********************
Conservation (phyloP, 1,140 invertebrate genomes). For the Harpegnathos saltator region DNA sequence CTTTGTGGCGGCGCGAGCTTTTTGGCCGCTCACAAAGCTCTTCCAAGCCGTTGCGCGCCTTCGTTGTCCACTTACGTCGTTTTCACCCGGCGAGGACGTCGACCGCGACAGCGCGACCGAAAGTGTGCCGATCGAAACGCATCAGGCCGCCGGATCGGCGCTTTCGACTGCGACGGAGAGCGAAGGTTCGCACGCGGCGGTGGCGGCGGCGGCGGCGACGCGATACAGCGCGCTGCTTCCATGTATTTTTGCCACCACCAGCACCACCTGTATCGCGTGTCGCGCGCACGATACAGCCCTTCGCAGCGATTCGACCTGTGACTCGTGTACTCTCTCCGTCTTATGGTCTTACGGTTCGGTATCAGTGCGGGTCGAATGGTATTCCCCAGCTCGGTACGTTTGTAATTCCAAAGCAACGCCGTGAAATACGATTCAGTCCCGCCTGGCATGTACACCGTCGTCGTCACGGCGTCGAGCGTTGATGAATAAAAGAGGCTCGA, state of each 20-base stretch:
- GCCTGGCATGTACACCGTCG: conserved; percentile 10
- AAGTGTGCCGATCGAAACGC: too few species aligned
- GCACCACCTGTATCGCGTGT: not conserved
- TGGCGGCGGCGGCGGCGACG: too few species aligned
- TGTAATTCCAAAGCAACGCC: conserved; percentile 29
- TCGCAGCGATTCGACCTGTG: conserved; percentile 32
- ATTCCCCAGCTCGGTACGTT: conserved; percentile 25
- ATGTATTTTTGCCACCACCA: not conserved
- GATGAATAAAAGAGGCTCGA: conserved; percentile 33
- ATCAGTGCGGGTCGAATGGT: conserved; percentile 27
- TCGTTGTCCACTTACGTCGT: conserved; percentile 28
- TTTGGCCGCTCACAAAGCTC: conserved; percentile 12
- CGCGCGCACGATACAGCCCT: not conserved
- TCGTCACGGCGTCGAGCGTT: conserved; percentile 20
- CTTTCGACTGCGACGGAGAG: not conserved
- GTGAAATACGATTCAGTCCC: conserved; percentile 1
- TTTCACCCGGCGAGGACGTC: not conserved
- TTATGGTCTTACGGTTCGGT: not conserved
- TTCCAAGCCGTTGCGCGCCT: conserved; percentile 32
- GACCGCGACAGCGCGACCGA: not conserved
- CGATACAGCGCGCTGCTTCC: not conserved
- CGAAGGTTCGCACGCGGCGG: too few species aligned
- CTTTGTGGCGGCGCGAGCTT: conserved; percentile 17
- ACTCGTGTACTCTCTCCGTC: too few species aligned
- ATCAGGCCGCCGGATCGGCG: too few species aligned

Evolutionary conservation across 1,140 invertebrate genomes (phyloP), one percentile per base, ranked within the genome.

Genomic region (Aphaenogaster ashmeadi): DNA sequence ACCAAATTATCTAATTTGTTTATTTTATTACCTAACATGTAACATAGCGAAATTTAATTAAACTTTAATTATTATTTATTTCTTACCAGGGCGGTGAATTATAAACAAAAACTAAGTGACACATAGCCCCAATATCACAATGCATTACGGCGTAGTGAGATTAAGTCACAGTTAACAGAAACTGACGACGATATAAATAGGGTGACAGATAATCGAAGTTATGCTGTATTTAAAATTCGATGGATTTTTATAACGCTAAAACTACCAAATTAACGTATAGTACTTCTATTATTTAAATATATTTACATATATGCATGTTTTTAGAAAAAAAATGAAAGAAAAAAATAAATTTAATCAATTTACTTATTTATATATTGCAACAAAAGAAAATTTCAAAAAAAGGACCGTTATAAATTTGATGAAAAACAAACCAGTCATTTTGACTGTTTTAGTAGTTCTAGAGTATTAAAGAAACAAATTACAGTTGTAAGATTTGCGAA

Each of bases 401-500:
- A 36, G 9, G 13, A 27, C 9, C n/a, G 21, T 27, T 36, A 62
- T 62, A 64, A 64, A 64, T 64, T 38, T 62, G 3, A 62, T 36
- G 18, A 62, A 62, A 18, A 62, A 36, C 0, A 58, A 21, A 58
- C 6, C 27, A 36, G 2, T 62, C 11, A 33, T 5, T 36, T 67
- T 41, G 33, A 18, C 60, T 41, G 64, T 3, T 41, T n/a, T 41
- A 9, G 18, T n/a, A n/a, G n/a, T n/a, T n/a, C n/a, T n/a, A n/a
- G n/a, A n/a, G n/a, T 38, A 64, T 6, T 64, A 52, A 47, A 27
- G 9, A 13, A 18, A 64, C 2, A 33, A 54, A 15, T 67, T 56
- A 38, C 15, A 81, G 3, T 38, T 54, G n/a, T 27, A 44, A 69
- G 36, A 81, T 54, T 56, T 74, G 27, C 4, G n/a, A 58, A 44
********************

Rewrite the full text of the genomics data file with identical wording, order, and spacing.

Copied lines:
Conservation (phyloP, 1,140 invertebrate genomes). For the Harpegnathos saltator region DNA sequence CTTTGTGGCGGCGCGAGCTTTTTGGCCGCTCACAAAGCTCTTCCAAGCCGTTGCGCGCCTTCGTTGTCCACTTACGTCGTTTTCACCCGGCGAGGACGTCGACCGCGACAGCGCGACCGAAAGTGTGCCGATCGAAACGCATCAGGCCGCCGGATCGGCGCTTTCGACTGCGACGGAGAGCGAAGGTTCGCACGCGGCGGTGGCGGCGGCGGCGGCGACGCGATACAGCGCGCTGCTTCCATGTATTTTTGCCACCACCAGCACCACCTGTATCGCGTGTCGCGCGCACGATACAGCCCTTCGCAGCGATTCGACCTGTGACTCGTGTACTCTCTCCGTCTTATGGTCTTACGGTTCGGTATCAGTGCGGGTCGAATGGTATTCCCCAGCTCGGTACGTTTGTAATTCCAAAGCAACGCCGTGAAATACGATTCAGTCCCGCCTGGCATGTACACCGTCGTCGTCACGGCGTCGAGCGTTGATGAATAAAAGAGGCTCGA, state of each 20-base stretch:
- GCCTGGCATGTACACCGTCG: conserved; percentile 10
- AAGTGTGCCGATCGAAACGC: too few species aligned
- GCACCACCTGTATCGCGTGT: not conserved
- TGGCGGCGGCGGCGGCGACG: too few species aligned
- TGTAATTCCAAAGCAACGCC: conserved; percentile 29
- TCGCAGCGATTCGACCTGTG: conserved; percentile 32
- ATTCCCCAGCTCGGTACGTT: conserved; percentile 25
- ATGTATTTTTGCCACCACCA: not conserved
- GATGAATAAAAGAGGCTCGA: conserved; percentile 33
- ATCAGTGCGGGTCGAATGGT: conserved; percentile 27
- TCGTTGTCCACTTACGTCGT: conserved; percentile 28
- TTTGGCCGCTCACAAAGCTC: conserved; percentile 12
- CGCGCGCACGATACAGCCCT: not conserved
- TCGTCACGGCGTCGAGCGTT: conserved; percentile 20
- CTTTCGACTGCGACGGAGAG: not conserved
- GTGAAATACGATTCAGTCCC: conserved; percentile 1
- TTTCACCCGGCGAGGACGTC: not conserved
- TTATGGTCTTACGGTTCGGT: not conserved
- TTCCAAGCCGTTGCGCGCCT: conserved; percentile 32
- GACCGCGACAGCGCGACCGA: not conserved
- CGATACAGCGCGCTGCTTCC: not conserved
- CGAAGGTTCGCACGCGGCGG: too few species aligned
- CTTTGTGGCGGCGCGAGCTT: conserved; percentile 17
- ACTCGTGTACTCTCTCCGTC: too few species aligned
- ATCAGGCCGCCGGATCGGCG: too few species aligned

Evolutionary conservation across 1,140 invertebrate genomes (phyloP), one percentile per base, ranked within the genome.

Genomic region (Aphaenogaster ashmeadi): DNA sequence ACCAAATTATCTAATTTGTTTATTTTATTACCTAACATGTAACATAGCGAAATTTAATTAAACTTTAATTATTATTTATTTCTTACCAGGGCGGTGAATTATAAACAAAAACTAAGTGACACATAGCCCCAATATCACAATGCATTACGGCGTAGTGAGATTAAGTCACAGTTAACAGAAACTGACGACGATATAAATAGGGTGACAGATAATCGAAGTTATGCTGTATTTAAAATTCGATGGATTTTTATAACGCTAAAACTACCAAATTAACGTATAGTACTTCTATTATTTAAATATATTTACATATATGCATGTTTTTAGAAAAAAAATGAAAGAAAAAAATAAATTTAATCAATTTACTTATTTATATATTGCAACAAAAGAAAATTTCAAAAAAAGGACCGTTATAAATTTGATGAAAAACAAACCAGTCATTTTGACTGTTTTAGTAGTTCTAGAGTATTAAAGAAACAAATTACAGTTGTAAGATTTGCGAA

Each of bases 401-500:
- A 36, G 9, G 13, A 27, C 9, C n/a, G 21, T 27, T 36, A 62
- T 62, A 64, A 64, A 64, T 64, T 38, T 62, G 3, A 62, T 36
- G 18, A 62, A 62, A 18, A 62, A 36, C 0, A 58, A 21, A 58
- C 6, C 27, A 36, G 2, T 62, C 11, A 33, T 5, T 36, T 67
- T 41, G 33, A 18, C 60, T 41, G 64, T 3, T 41, T n/a, T 41
- A 9, G 18, T n/a, A n/a, G n/a, T n/a, T n/a, C n/a, T n/a, A n/a
- G n/a, A n/a, G n/a, T 38, A 64, T 6, T 64, A 52, A 47, A 27
- G 9, A 13, A 18, A 64, C 2, A 33, A 54, A 15, T 67, T 56
- A 38, C 15, A 81, G 3, T 38, T 54, G n/a, T 27, A 44, A 69
- G 36, A 81, T 54, T 56, T 74, G 27, C 4, G n/a, A 58, A 44